Skip to main content

Wisconsin Man Charged with Murdering, Dismembering Parents Tests Positive for COVID in Middle of Trial


Chandler Michael Halderson

A man charged with murdering his parents and scattering their body parts across the State of Wisconsin has tested positive for COVID-19 in the middle of his multi-week trial, the judge overseeing the matter announced in court on Tuesday. Judge John D. Hyland strongly suggested he would shut down the proceedings at the conclusion of day six of the trial as a the result of the defendant’s diagnosis.

Chandler Halderson, 23, is accused of killing Bart Halderson, 50, and Krista Halderson, 53, in early July 2021. The defendant claimed he was working at an insurance company and with a local rescue dive team. That was all a fabrication, prosecutors said. In reality, Halderson lived in his parents’ home unemployed while he played video games. The defendant even told his girlfriend he secured a job with SpaceX, but he indicated he had to cut short a planned move to Florida because he claimed to have fallen down a set of stairs and sustained a head injury.

The defendants alleged lies caught up with him, prosecutors said, so he shot his father in the back and killed his mother when she returned home. The defendant, to the contrary, claimed his parents took off for the Fourth of July and never returned from a northwoods lake where the couple planned to retreat for the holiday.

Prosecutors in court on Tuesday called the defendant’s diagnosis “unprecedented.” The state declined to take a position on whether or not the case should be postponed out of concerns that any position taken would not be advantageous to the state’s case in chief.

The defendant was “looking and feeling very bad” and likely had COVID during the week of Dec. 27, 2021, defense attorneys said.  However, there was no test at that time to confirm a diagnosis.

“In my opinion, it’s not something that he contracted recently; it’s something that he already had,” a defense attorney said.

The defense noted that Halderson was kept socially distant from the jury during the first six days of the trial and that both jurors and the defendant had remained masked for the duration.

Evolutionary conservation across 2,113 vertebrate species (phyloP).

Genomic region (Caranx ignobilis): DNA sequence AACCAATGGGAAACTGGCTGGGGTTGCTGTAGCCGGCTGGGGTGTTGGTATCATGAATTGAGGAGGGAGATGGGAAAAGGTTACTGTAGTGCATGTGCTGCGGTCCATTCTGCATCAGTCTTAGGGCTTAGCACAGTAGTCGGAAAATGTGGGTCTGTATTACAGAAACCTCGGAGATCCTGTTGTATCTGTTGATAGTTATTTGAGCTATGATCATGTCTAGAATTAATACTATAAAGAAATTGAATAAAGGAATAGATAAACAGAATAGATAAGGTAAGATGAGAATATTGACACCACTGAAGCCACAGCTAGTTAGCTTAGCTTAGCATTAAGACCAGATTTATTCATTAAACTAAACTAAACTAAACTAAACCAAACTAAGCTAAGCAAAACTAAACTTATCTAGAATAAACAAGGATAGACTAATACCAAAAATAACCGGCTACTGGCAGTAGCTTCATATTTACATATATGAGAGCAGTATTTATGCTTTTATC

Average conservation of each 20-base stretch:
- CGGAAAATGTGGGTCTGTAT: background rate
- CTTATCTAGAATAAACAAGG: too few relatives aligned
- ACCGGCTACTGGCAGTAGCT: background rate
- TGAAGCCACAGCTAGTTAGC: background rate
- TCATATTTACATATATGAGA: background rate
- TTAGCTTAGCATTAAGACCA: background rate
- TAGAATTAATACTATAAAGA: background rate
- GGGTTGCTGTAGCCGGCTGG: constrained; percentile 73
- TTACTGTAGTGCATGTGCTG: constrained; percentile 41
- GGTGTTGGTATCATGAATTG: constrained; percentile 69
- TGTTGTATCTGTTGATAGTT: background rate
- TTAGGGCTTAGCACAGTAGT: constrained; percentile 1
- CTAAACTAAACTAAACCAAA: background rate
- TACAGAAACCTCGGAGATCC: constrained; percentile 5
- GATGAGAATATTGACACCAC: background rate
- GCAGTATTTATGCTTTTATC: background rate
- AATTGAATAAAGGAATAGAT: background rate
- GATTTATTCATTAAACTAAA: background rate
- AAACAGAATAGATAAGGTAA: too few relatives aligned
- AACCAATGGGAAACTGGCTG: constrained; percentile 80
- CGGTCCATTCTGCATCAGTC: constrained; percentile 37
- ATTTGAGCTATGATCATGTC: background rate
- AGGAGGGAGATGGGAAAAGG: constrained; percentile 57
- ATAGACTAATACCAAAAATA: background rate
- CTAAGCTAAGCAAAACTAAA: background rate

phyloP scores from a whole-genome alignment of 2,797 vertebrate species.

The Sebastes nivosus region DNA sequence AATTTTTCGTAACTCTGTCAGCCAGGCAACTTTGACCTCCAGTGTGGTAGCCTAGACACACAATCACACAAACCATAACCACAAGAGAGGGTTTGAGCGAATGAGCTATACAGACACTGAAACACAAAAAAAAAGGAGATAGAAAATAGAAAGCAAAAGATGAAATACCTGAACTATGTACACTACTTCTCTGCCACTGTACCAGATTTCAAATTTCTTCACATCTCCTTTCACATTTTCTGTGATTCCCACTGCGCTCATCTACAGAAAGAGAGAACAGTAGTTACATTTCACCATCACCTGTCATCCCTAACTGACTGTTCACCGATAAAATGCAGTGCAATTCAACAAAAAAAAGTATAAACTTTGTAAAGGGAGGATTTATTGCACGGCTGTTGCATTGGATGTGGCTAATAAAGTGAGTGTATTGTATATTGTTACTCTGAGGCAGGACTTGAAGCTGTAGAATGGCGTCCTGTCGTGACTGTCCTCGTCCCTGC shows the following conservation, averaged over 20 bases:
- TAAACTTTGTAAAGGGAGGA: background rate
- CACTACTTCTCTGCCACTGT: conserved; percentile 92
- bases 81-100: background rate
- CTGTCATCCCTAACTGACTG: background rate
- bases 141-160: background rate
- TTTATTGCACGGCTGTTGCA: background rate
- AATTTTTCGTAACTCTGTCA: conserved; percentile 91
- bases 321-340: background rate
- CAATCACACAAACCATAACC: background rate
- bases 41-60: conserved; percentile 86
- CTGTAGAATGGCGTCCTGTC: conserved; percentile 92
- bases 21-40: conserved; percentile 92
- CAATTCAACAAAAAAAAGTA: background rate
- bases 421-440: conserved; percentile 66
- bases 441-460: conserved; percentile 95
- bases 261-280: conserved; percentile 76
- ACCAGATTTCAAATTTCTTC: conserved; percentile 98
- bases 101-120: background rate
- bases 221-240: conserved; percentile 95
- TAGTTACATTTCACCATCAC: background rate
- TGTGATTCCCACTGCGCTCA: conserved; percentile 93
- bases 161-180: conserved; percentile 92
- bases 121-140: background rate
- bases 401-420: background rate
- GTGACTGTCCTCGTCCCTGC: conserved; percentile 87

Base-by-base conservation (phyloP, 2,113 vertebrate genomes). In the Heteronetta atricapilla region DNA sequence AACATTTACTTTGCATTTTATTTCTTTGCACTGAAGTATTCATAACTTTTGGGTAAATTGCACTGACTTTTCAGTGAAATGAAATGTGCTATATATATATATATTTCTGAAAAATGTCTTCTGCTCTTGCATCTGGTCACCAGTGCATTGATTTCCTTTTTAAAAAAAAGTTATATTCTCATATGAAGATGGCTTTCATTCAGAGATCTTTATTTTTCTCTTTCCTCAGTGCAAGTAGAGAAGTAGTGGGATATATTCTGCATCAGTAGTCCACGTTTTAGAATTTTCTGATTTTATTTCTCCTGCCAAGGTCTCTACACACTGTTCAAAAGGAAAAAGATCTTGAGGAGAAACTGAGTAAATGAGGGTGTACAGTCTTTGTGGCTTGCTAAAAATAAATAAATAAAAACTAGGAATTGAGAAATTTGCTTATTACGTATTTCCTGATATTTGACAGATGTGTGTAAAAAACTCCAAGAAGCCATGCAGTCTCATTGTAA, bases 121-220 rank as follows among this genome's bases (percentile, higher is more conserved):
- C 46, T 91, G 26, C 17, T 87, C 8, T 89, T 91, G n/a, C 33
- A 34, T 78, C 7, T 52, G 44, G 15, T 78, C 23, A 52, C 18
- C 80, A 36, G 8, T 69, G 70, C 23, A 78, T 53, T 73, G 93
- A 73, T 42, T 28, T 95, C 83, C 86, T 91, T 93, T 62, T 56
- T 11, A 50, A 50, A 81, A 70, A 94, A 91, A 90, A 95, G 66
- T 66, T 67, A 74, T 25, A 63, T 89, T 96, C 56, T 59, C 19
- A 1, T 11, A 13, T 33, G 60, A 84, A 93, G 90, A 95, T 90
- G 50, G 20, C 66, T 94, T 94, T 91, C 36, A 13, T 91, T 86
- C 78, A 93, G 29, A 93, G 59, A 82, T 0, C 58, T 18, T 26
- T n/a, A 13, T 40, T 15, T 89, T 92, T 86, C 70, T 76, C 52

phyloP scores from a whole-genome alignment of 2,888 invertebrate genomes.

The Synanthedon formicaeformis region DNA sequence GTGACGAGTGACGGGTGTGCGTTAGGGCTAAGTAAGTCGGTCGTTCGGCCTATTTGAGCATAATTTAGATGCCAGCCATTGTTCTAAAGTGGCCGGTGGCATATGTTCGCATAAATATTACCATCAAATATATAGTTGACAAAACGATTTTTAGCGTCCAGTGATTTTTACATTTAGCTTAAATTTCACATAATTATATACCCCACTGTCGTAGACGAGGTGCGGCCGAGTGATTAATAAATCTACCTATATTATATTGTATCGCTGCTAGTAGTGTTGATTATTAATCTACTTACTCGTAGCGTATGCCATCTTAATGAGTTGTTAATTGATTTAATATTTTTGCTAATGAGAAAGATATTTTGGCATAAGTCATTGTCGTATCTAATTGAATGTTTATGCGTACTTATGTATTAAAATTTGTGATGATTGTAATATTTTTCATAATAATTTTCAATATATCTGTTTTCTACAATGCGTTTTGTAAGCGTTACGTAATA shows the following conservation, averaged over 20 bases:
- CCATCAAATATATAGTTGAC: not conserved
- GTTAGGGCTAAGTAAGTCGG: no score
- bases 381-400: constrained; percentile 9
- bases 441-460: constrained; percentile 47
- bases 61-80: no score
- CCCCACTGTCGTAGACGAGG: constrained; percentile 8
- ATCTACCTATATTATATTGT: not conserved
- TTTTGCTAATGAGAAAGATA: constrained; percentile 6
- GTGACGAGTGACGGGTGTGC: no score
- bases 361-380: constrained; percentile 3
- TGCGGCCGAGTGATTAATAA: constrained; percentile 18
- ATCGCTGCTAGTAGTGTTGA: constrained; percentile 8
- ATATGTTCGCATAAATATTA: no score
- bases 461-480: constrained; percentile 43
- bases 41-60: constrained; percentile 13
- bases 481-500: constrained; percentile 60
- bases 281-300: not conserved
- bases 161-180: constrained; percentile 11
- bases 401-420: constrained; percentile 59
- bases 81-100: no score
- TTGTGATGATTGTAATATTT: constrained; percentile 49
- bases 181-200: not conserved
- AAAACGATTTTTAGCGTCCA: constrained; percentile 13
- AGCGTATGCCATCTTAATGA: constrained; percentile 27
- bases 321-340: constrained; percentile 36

The National Guard was recently called to deal with an outbreak at the Dane County Jail where the defendant is being housed. Some 15% of inmates reportedly tested positive at the capital area facility yesterday. Halderson’s positive diagnosis may have occurred pursuant to that regimented testing regime.

“I don’t know what the right answer here is,” the defense said of the possibility of punting the case due to the virus. “I just know that we do not want to declare a mistrial. We want to move forward and think that it is possible to do so. The only thing stopping us, I suppose, is the jail right now.”

The defense bemoaned the volume of publicity the case has heretofore generated — it is being carried live on the Law&Crime Network, for instance — and argued that seating a new and unbiased jury would be difficult given the myriad news reports about the case.  Should a hypothetical mistrial occur, the defense noted that the court would have to wait out a quarantine period, wait for COVID to clear up in the county jail, and find a new jury in the time allotment required by the Badger State’s speedy trial law.

In other words, the defense reiterated, a mistrial was not a preferred outcome of the diagnosis.

The defense suggested pausing the trial until next Tuesday. Judge Hyland countered that he might pause the proceeding until Jan. 24.

Hyland then noted that the defendant had been tested by a “reliable” PCR test. Defense attorneys said the defendant was vaccinated, but it was unclear whether he had received a booster shot.

The judge said he would almost certainly release the jury Wednesday morning and pondered contacting public health authorities to provide testing for any jurors who wished to partake. The judge also said he would speak with officials at the local jail about quarantine protocols.

Halderson is charged with two counts each of first-degree intentional homicide, providing false information on a kidnapped or missing person, mutilating a corpse, and hiding a corpse. All of the eight charges in total are felonies.

[Image via jail mugshot]

Have a tip we should know? [email protected]

Filed Under:

Follow Law&Crime:

Aaron Keller holds a juris doctor degree from the University of New Hampshire School of Law and a broadcast journalism degree from Syracuse University. He is a former anchor and executive producer for the Law&Crime Network and is now deputy editor-in-chief for the Law&Crime website. DISCLAIMER:  This website is for general informational purposes only. You should not rely on it for legal advice. Reading this site or interacting with the author via this site does not create an attorney-client relationship. This website is not a substitute for the advice of an attorney. Speak to a competent lawyer in your jurisdiction for legal advice and representation relevant to your situation.